Thursday, September 6, 2012

Darkthrone - A Night of Unholy Black Metal (1996)

For a band with the longevity of Darkthrone, and such ties to the '80s, it would only be appropriate that their material has been the subject of various bootlegs over the years. As is the case with their countrymen, Mayhem, just about any random recording done by Darkthrone has been subsequently bootlegged a dozen or so times. This particular bootleg, A Night of Unholy Black Metal, seems to have turned up in the mid-to-late '90s, with dates ranging from late 1996 to some point in 1998. Whatever the case may be, it appears to have emerged during the band's downtime, between Total Death and Ravishing Grimness. This is an interesting collection, as it features material from a few distinct periods in the band's history.

The first chapter consists of five songs that were taken from a live performance from 6 April 1996, in Oslo, Norway. This was from a gig that also featured Dissection and Satyricon, with Satyr actually playing bass for Darkthrone. It would seem that, from early on, he was playing a supporting role for the band. For such a brief set, the band still managed to cover most of their albums, though they played nothing from Panzerfaust. Maybe, they were eager to play something newer, which is why they included "Blackwinged", but "Quintessence" would have been a better choice. Nocturno Culto and Fenriz were certainly more into the dark atmosphere of their Black Metal days, as the set begins with the chiming of a funeral bell and video of the gig shows that they had torches on the stage. This may have been a few years too late to possess the same cult feeling of the old Mayhem shows with Dead, but the atmosphere is similar. The sound quality is not the greatest, with some hissing and a lack of clarity, but it suits the music in a way. The bass is surely loud enough, sometimes coming through a little too well. For anyone that is familiar with these songs, this recording is not difficult to follow, at all. One might even say that "Under A Funeral Moon" and "Transilvanian Hunger" are not too far below the studio versions, in terms of quality, though that would probably be going too far. "Blackwinged" is a little hard to get into, as the bass blocks out the guitar, and you can even hear a couple guys in the crowd talking, fairly clearly. All in all, the set does well to capture the old Black Metal feeling. A shame that is was so short.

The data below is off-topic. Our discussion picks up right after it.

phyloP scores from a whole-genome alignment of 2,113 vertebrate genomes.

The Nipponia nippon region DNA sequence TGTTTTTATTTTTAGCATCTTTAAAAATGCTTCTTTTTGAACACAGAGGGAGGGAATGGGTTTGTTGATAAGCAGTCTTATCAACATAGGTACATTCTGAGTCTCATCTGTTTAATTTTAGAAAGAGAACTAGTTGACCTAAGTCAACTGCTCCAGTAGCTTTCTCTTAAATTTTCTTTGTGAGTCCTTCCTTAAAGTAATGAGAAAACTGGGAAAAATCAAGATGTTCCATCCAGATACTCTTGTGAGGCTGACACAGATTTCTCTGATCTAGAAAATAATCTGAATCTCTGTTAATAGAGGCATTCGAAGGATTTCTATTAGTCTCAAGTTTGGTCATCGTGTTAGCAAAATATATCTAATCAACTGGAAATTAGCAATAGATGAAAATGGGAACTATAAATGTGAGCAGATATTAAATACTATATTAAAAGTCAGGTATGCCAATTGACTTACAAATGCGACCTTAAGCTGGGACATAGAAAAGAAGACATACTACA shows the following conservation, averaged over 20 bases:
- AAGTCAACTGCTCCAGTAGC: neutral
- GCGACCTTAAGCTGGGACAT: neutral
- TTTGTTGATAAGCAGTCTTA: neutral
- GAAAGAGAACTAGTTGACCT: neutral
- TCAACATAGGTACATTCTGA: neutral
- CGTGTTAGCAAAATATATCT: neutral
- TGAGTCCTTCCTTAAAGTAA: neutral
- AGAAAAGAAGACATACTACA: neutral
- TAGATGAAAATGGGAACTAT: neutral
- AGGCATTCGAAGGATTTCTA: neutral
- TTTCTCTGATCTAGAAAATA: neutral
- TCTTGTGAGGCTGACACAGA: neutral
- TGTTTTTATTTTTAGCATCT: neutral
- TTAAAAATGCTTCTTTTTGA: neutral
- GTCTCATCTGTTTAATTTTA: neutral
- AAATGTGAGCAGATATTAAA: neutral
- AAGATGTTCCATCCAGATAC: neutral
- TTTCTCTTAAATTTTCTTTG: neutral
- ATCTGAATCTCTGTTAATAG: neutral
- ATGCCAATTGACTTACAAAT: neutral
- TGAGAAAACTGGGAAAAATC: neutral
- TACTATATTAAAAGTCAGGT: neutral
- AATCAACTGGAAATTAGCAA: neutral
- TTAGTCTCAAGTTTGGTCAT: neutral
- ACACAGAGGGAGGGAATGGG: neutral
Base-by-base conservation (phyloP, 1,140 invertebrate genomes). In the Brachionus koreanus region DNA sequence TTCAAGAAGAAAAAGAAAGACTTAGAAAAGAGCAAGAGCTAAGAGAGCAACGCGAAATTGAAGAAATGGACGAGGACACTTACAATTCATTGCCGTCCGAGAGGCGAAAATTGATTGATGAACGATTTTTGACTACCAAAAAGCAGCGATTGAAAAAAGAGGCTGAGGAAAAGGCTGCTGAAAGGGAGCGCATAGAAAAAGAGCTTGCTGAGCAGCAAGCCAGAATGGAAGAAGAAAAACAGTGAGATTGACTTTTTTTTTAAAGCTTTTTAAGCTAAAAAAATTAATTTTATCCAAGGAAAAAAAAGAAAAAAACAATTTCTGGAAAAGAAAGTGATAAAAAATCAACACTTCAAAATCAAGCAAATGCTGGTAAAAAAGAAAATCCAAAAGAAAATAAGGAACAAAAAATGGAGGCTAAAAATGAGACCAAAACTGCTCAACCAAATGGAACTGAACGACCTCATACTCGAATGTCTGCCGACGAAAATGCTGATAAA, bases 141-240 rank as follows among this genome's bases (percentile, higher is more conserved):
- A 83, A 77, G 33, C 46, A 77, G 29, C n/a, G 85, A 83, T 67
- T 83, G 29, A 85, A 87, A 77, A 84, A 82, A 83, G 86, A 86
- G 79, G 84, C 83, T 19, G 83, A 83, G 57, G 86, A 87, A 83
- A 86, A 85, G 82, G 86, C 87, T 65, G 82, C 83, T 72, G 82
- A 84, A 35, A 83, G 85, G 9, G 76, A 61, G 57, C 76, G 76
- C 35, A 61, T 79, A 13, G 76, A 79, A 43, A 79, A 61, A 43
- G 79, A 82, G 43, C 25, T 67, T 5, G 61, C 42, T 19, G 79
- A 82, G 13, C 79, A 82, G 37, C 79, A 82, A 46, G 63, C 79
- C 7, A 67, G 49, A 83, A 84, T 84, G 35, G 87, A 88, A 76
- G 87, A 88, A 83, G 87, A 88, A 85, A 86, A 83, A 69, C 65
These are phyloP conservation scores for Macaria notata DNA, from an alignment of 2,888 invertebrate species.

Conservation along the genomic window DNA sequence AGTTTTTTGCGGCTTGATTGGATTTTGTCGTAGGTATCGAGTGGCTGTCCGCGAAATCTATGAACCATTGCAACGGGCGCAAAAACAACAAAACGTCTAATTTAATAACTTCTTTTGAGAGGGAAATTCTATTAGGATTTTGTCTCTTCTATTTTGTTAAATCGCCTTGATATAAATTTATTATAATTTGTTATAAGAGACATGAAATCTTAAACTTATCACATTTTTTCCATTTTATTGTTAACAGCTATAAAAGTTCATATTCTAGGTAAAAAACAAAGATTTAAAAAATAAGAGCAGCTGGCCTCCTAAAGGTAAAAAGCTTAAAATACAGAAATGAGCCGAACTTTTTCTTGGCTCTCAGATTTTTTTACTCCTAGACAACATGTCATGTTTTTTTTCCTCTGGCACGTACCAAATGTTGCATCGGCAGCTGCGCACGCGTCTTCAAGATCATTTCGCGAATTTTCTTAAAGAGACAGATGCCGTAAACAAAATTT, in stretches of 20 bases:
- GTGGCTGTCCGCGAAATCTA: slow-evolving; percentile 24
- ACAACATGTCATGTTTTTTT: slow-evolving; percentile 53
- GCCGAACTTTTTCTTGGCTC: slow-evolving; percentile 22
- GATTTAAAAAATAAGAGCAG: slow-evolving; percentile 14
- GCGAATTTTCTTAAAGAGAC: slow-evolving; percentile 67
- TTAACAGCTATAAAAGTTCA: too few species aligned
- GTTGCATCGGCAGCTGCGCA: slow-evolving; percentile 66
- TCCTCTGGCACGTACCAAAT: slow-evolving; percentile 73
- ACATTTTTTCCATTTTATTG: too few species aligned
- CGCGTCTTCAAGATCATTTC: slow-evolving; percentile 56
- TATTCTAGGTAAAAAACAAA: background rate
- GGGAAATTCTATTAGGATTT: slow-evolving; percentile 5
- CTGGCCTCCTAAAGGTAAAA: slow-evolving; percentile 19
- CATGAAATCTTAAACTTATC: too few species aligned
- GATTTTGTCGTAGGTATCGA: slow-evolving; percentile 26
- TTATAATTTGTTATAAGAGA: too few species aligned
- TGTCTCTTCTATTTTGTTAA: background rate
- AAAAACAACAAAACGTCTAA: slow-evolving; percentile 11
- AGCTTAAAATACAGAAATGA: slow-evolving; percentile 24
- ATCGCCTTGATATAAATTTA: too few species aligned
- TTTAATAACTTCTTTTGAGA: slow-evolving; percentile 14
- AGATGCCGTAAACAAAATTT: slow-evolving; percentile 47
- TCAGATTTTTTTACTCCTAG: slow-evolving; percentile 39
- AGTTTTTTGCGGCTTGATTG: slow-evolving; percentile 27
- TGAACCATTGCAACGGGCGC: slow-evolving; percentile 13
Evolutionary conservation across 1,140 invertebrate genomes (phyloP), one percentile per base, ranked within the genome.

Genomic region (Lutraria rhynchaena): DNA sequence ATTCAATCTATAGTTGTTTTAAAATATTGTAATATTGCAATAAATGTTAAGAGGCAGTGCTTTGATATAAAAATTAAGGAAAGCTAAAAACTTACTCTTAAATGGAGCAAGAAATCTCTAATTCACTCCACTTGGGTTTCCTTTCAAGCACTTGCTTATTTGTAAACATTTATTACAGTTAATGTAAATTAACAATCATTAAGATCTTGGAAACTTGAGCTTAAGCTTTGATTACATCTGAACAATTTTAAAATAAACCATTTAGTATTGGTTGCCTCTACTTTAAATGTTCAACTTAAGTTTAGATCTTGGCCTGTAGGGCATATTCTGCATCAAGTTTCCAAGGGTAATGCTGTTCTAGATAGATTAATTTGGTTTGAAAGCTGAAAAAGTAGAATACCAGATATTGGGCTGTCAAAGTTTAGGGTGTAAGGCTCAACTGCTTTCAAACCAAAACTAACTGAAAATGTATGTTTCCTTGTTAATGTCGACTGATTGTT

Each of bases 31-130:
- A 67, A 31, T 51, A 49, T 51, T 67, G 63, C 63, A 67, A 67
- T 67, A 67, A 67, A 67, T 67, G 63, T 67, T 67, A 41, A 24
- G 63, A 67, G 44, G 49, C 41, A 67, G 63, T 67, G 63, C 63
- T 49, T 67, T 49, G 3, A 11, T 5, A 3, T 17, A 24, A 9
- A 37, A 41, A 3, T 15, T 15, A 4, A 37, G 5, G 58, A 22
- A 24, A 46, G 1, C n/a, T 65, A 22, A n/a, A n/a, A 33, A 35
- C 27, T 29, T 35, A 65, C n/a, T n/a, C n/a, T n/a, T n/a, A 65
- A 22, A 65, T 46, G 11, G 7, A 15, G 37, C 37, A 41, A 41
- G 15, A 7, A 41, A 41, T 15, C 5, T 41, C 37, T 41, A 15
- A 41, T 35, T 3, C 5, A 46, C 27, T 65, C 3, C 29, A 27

The next part features a live recording taken from a gig in Finland, back in 1991. The sound is pretty terrible, with the drums overpowering the rest and being a bit of a pain on the ear. The songs are hardly formed, as well, making the show feel kind of awkward. Apparently, Nocturno Culto wasn't feeling too well, so the songs practically became instrumentals, though one has to wonder how fully developed they were anyway. "Paragon Belial" and "A Blaze in the Northern Sky" were far from the versions that would appear on A Blaze in the Northern Sky, with more of a Death/Doom feeling, as a matter of fact. The other two songs were works in progress for the then-upcoming Goatlord record. They sound rather directionless, with far too much activity behind the drum kit and not enough atmosphere. The bad recording doesn't help matters, either. The most interesting thing about this part of the collection is likely Fenriz's stage banter.

The final chapter of A Night of Unholy Black Metal actually takes the listener back to the sort of atmosphere that was present at the beginning, with a handful of rehearsal tracks from 1992. Nocturno Culto has made no secret that this period of the band's existence holds special memories for him and has often cited Darkthrone's time as a three-piece as passing far too quickly. Back then, they were uninterested in playing live and even recording albums was less important than gathering and rehearsing the material, over and over, in what amounted to primitive Black Metal rituals. The sound quality is not the best, but it is not terribly inferior to the studio versions of these songs as heard on Under A Funeral Moon. The playing is very tight and one can tell that these guys knew the songs well, inside and out. The vocals are difficult to hear, at times, but this is remedied for the last two songs, as they are instrumentals. While not sounding as good as the band's third full-length, the same morbid atmosphere is definitely present.

A Night of Unholy Black Metal is certainly worth getting, if you ever run across it. While the tracks from the '91 gig are rather useless, the '96 Oslo show and the '92 rehearsal are rather meaningful pieces of Darkthrone's history and of the early Norwegian Black Metal scene, itself. Though this style and atmosphere is still seen as being very important to Fenriz and Nocturno Culto, they have long since moved on, making albums like this all the more valuable to those that have an appreciation for this music.